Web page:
|Ad-Blocker Operation Using dnsmasq and custom httpd410server|
Yoyo's list of ad servers formatted for dnsmasq is basically a long list of TLDs and URLs, each followed by the IP address 127.0.0.1 so that browser requests for ads go to 127.0.0.1. My script that downloads the ad server lists changes the DNS resolution addresses from 127.0.0.1 to a local server 10.42.2.1 that runs a small http and https server daemon I wrote that always returns HTTP 410 (Gone). HTTP 410 has the intended meaning of the client never ever asking for the blocked resource again, though implementation on client web browsers and mobile apps is dubious.
I wrote this little web server daemon called httpd410server because I wanted to see ad-servers being blocked actively in real-time and the web sites or mobile apps requesting them. This little web server is coded to always return HTTP 410 (GONE) whenever any HTTP or HTTPS request comes in, and also logs to syslog the HTTP GET request it responds to. Therefore, I have a way to keep track of all ad server blocking activity in the house.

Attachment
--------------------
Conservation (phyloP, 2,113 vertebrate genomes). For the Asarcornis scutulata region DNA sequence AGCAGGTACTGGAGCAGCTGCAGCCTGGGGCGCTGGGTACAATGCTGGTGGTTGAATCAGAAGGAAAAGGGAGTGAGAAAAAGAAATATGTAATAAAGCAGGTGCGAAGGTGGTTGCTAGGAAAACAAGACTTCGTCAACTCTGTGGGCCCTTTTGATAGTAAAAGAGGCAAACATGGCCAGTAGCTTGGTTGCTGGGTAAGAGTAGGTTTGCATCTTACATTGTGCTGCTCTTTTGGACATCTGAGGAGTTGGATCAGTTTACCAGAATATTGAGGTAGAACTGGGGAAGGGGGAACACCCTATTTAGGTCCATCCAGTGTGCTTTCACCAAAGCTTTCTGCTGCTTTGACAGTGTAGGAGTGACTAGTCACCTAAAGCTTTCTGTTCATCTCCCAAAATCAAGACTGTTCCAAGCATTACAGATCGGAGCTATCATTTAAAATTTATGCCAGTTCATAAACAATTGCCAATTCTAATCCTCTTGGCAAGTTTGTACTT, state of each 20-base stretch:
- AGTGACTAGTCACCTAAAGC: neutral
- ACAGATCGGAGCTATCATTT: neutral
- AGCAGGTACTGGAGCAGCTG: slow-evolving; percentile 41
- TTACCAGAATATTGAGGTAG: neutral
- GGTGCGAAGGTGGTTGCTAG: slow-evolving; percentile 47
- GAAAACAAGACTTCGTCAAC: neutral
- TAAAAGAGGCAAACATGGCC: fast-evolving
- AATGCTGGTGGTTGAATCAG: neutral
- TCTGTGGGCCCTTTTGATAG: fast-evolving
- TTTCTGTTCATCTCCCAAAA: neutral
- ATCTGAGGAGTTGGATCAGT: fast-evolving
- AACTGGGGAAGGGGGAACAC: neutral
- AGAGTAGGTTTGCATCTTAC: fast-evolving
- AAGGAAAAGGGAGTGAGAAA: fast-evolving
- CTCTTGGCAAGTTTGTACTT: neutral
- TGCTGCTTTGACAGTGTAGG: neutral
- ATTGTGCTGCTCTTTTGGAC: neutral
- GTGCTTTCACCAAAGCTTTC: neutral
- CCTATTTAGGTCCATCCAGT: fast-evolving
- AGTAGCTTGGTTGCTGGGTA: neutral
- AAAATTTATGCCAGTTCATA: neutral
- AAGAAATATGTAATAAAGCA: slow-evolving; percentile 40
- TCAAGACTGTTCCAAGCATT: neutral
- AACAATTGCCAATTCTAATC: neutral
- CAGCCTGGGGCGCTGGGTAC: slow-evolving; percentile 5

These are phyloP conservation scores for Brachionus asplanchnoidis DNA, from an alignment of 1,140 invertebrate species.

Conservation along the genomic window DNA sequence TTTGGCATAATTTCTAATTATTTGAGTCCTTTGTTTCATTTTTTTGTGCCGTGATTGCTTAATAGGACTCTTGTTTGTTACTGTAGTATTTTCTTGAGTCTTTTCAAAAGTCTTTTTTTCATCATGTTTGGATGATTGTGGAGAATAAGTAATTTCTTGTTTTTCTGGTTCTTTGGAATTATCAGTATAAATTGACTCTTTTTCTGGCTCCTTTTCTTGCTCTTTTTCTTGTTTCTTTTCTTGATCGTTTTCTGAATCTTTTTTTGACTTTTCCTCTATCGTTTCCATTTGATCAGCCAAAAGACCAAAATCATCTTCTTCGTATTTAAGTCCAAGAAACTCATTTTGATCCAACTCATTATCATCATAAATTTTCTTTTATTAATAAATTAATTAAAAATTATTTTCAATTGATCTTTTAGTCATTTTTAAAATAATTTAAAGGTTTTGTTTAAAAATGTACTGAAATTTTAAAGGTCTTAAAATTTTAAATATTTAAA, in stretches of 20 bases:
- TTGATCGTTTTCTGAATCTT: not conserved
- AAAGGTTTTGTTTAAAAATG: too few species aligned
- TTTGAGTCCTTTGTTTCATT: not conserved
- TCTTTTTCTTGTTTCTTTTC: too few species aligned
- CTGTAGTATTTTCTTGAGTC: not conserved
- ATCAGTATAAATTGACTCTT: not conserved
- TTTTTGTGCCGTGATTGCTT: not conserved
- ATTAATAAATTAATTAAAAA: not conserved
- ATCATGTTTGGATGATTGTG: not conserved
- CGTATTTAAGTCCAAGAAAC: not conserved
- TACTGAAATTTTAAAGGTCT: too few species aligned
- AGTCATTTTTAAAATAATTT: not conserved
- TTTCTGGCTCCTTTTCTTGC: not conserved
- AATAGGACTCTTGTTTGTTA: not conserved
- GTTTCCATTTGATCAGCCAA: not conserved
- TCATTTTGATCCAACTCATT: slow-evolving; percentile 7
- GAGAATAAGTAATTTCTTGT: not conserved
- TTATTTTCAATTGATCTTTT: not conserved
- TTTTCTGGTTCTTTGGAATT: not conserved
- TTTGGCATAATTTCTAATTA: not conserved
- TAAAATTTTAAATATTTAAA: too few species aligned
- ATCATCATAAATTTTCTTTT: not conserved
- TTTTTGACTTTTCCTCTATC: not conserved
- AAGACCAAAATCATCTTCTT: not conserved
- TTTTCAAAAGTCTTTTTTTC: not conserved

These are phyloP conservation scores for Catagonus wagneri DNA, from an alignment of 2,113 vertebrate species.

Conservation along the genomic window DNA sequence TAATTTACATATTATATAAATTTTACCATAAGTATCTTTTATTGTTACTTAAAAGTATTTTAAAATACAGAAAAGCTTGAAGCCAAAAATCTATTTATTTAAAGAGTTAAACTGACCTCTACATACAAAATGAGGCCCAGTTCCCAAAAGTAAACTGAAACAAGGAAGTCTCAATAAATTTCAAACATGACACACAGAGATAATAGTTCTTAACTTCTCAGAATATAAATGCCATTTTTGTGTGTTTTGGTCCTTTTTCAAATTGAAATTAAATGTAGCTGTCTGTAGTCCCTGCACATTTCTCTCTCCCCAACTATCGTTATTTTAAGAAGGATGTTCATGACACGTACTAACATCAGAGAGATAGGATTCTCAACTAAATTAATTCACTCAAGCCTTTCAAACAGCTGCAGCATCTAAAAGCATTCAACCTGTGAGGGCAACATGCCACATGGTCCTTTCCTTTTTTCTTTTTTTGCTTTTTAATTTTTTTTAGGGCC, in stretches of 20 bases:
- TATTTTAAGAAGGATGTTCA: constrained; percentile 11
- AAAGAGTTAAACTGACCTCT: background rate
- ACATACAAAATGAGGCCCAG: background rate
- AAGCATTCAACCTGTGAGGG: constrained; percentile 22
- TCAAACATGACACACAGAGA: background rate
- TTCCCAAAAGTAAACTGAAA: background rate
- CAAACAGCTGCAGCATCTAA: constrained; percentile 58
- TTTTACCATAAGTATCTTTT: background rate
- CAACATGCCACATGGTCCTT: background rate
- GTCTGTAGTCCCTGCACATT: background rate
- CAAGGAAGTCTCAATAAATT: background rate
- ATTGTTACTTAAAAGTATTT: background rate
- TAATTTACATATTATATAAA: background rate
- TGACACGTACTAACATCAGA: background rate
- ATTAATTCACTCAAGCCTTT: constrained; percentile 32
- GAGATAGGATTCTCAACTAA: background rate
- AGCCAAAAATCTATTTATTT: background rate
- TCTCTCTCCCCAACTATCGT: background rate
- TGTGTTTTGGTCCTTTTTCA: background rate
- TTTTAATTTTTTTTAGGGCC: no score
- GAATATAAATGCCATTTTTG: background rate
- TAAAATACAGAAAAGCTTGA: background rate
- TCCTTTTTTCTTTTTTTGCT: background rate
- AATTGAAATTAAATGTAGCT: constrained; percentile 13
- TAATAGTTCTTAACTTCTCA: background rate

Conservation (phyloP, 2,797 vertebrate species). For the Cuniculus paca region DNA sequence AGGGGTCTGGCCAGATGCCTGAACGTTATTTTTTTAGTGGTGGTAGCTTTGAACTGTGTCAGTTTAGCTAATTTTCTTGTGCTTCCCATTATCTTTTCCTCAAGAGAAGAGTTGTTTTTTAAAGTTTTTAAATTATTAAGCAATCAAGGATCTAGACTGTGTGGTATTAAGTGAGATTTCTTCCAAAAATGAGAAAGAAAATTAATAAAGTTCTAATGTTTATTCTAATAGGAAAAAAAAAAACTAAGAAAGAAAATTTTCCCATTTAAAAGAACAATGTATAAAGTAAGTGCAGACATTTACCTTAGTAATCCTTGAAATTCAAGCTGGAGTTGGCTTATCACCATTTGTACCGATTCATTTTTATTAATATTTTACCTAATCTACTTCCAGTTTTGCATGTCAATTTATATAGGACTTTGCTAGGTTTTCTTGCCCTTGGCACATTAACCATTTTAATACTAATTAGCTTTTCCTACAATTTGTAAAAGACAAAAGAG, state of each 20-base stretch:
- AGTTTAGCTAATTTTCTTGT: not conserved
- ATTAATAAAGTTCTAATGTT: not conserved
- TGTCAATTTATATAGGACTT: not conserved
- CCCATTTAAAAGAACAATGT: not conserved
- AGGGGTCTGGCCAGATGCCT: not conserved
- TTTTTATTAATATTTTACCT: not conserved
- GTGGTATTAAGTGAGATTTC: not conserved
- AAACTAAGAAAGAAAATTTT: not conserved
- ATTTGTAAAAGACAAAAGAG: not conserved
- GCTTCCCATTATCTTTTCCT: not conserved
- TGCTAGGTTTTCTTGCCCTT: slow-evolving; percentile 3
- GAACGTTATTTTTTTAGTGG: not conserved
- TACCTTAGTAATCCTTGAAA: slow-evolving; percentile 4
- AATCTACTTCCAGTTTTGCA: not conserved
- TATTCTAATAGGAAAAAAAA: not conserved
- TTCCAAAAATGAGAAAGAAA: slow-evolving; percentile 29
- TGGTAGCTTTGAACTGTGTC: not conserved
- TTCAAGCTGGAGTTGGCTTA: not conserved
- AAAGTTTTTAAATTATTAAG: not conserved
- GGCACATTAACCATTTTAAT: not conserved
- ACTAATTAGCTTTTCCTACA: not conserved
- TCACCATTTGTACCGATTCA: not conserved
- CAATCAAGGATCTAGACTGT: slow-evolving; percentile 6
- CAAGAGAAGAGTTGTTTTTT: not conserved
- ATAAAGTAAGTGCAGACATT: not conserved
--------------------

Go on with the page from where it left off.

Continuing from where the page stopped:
A free download link to the stuff I describe here is at the bottom of this post.
This daemon is in the class of DNS Sinkholes and not really required for ad blocking; ad blocking works fine with redirection to a IP address with no DNS sink running on the HTTP server port of that IP, resulting in "connection refused" from the operating system. I just did not like redirection to a non-existent service port - it is cool to have something to at least listen on the port, log the ad requests and return a meaningful (intentionally meaningless!) response.